Homes with supportive services provide a safe home (transitional or permanent) in conjunction with needed services (such as vocational training, mental health care, addiction services, life skills services). These homes come in the form of both independent and group living. Supportive services may be provided in a single facility or across a broader area. This diversity of services and housing types only heightens the need for more robust information on the capacity and need for homes with supportive services in the region. A general picture is provided in our summary report on Emergency Housing and Homes with Supportive Services.
Providers of homes with supportive services are in agreement – more homes with supportive services are needed in the region. The extent and specifics of that need is less certain. A thorough and regularly-updated study of needs for homes with supportive services would better inform communities and providers, as well as guide funding to maintain and create new homes with supportive services. This study should include an assessment of:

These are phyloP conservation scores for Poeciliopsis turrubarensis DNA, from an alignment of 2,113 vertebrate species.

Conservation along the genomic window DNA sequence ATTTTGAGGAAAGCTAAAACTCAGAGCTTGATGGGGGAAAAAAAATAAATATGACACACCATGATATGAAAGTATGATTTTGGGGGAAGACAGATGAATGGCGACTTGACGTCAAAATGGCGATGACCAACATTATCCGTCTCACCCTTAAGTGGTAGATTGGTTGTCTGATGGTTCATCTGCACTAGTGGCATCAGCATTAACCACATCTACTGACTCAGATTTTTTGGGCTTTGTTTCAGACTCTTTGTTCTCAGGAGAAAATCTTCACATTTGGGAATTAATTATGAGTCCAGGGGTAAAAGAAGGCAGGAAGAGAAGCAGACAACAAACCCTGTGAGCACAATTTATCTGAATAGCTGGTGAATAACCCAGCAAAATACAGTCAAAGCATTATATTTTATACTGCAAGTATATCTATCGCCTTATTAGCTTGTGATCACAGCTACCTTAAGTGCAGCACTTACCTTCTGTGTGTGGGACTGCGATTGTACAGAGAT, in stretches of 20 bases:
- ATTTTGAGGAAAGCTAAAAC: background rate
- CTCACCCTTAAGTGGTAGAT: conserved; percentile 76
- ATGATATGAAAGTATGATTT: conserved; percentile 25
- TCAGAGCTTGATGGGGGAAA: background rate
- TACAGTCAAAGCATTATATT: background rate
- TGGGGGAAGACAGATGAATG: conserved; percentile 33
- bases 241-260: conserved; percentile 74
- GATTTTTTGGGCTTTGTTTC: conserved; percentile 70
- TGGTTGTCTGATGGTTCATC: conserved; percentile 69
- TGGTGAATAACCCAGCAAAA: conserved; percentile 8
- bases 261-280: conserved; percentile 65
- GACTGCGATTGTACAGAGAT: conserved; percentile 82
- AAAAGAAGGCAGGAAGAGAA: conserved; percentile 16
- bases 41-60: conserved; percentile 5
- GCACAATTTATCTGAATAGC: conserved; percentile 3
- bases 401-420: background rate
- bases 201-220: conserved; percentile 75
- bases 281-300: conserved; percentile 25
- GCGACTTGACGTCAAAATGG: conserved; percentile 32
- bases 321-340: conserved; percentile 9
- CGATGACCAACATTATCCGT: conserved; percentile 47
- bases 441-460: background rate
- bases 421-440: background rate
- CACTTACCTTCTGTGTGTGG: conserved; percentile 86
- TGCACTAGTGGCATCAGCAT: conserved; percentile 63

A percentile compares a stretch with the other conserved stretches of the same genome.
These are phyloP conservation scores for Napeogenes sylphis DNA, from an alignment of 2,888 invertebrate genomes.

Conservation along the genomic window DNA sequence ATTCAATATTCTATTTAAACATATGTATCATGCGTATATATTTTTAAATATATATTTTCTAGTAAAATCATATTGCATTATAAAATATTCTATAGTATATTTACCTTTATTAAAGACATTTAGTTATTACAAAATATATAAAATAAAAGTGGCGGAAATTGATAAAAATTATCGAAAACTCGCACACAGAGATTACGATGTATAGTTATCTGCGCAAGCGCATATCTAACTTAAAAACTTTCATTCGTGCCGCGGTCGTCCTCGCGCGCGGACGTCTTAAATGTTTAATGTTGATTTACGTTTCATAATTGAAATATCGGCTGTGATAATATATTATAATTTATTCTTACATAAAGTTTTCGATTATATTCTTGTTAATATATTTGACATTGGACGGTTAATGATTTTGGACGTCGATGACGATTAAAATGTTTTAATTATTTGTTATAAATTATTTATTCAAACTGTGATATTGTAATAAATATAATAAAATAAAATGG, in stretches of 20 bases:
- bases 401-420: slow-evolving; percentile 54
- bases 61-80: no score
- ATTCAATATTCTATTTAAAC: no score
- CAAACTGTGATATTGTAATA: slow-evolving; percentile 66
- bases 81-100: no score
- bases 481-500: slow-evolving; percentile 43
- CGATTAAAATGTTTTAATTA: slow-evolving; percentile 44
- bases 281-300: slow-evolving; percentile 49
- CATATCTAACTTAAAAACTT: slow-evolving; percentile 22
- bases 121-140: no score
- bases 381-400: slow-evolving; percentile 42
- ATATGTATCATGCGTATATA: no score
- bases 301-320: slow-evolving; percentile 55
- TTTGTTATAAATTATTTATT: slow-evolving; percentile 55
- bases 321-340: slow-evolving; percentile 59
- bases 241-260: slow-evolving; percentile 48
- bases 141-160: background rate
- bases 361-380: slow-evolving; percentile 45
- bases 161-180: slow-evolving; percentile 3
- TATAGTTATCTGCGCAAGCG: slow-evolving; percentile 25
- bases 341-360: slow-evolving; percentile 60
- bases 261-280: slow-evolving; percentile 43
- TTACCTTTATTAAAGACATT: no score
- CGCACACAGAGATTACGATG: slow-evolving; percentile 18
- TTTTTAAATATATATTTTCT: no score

- The number of people currently on waiting lists and for how long;
- The number of people turned away from or required to wait for emergency mental health services;
- Evaluation of the coordination occurring between those who first identify people in need of homes with supportive services (such as emergency hospital departments, support groups, prisons) and providers of those homes; and
- The number of people who might benefit from homes with supportive services but do not currently use it and why (such as cost, stigma, awareness).